The Mill at Water Quechee (Sumner Falls) - 1885

In the last issue of the newsletter, we talked about the Ottaquechee Woolen Mill and as this is a related article, I thought it might be of interest. I don’t know the story about the “mulish obstinacy” but it sure shows that Hartland knows how to give a party. This is from the Vermont Journal, Windsor, Vt. on October 3, 1885.

“Wednesday of this week was a day long to be remembered in Hartland. Never since   the Connecticut valley was settled has the region around Sumner Falls been so densely packed with men, women and children. There were at the least calculation 2000 people on the ground, and many good judges think that too low an estimate.

The occasion of this great gathering was in honor of the Newton brothers of  Holyoke, and  in celebration of the victory they have gained over the mulish obstinacy of the Ottaquechee Woolen Company. After discussing various methods by which the town might   give expression in some unmistakable way to the prevailing sentiment, it was  decided to hold a grand town picnic. That picnic has been held, and more complete success never attended a human undertaking. By the princely generosity of the Newtons in supplying the substantials, supplemented by endless varieties of cake and pies of Hartland make, the tables, nearly an eighth of a mile in length were literally loaded down, and after the thousands had been fed the tables still looked as though other thousands might be accommodated.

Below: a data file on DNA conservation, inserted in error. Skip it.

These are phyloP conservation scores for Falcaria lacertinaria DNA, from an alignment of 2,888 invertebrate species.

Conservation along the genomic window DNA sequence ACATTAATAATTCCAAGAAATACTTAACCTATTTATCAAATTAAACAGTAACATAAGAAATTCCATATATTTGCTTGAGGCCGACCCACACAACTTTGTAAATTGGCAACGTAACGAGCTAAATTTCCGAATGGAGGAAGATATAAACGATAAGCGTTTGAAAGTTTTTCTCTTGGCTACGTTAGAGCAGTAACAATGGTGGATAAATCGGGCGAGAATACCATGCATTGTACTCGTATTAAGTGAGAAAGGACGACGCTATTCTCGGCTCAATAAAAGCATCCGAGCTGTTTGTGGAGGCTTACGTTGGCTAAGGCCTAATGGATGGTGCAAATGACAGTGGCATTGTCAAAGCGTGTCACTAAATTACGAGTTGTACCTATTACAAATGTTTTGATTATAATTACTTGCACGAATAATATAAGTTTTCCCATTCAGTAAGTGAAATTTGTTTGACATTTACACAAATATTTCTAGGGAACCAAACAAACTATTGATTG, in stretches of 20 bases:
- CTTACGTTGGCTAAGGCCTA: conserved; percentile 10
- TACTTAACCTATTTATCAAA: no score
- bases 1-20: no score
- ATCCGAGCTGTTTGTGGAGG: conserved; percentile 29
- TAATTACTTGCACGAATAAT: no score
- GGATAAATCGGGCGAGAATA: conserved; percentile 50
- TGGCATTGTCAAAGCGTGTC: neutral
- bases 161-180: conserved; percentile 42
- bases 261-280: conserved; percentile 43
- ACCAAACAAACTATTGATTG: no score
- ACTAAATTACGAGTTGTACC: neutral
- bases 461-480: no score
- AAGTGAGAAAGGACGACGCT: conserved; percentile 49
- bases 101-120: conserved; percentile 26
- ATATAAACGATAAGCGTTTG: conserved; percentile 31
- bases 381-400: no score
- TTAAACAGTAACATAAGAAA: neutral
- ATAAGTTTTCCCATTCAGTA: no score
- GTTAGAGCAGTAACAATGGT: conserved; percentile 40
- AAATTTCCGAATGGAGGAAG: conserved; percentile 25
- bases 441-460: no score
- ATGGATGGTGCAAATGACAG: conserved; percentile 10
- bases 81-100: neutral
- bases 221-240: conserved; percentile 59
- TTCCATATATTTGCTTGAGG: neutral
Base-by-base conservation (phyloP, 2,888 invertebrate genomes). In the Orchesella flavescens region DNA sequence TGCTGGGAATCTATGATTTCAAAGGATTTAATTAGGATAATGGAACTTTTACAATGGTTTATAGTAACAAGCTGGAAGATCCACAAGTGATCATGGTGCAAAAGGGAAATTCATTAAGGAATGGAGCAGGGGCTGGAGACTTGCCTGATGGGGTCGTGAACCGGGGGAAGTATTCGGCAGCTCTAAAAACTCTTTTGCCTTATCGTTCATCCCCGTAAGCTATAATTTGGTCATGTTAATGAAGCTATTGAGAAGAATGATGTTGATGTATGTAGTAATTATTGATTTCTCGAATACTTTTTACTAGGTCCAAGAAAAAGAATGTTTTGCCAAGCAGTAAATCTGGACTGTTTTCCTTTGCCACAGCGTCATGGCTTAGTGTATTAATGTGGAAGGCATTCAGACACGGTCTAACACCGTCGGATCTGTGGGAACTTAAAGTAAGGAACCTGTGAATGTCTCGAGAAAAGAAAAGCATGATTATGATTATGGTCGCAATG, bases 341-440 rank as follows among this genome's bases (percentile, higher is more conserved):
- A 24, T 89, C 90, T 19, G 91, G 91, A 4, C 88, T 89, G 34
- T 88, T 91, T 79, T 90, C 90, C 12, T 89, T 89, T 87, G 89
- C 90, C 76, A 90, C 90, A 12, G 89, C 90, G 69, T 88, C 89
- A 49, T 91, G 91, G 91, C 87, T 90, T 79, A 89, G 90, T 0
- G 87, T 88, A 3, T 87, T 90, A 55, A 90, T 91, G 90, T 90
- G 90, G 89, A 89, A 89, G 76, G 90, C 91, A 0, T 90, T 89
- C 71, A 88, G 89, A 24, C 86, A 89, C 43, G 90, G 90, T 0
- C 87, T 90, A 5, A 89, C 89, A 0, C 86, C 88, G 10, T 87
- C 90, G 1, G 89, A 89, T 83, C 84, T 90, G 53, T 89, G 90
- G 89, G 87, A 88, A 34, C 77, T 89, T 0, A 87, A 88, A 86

The Newtons arrived by mail train, which let them off at the crossing near the grounds, from which place they were escorted to the tables by a procession of citizens headed by the Hartland band, which, by the way, performed excellent service through the day.

After leaving the table, W.R. Sturtevant, one of the citizens committee, mounted the band stand and called the vast multitude to order. In reply to comments given out by the master of ceremonies, W.R. Sturtevant, the first speaker called upon was Rev. W.L.Noyes of Hartland, he being followed by Rev. B.M. Tillotson of Woodstock, Hon. E.M. Goodwin of Hartland, and S.M. Pingree, Esq. of Hartford. E.C. Emmons of Taftsville, Henry Safford of   Hartford, A.A. Martin of Hartland, and Rev. Graham of Plainfield, N.H.

One of the speakers, E.C. Emmons, made honorable mention of the names of David   H. Sumner, Solomon Emmons, Frederick Freeman, Russell Freeman, John Burnham and   several others, as veterans of Sumner’s Falls who were engaged in active business there 40 years ago. We would gladly report, in substance, all the speeches, but the nearness of the time of the Journal’s going to press will not admit of this, but we can say they were all able and appropriate, and it is doubtful if better after dinner speeches were ever heard in  town.

And now by the authority of the great meeting here reported, as well as by the late special town meeting, which exempted their property from taxation with only one dissenting vote, the Journal welcomes the Newtons to the town of Hartland.

Reprinted from the Hartland Historical Society Newsletter, Summer 2008.

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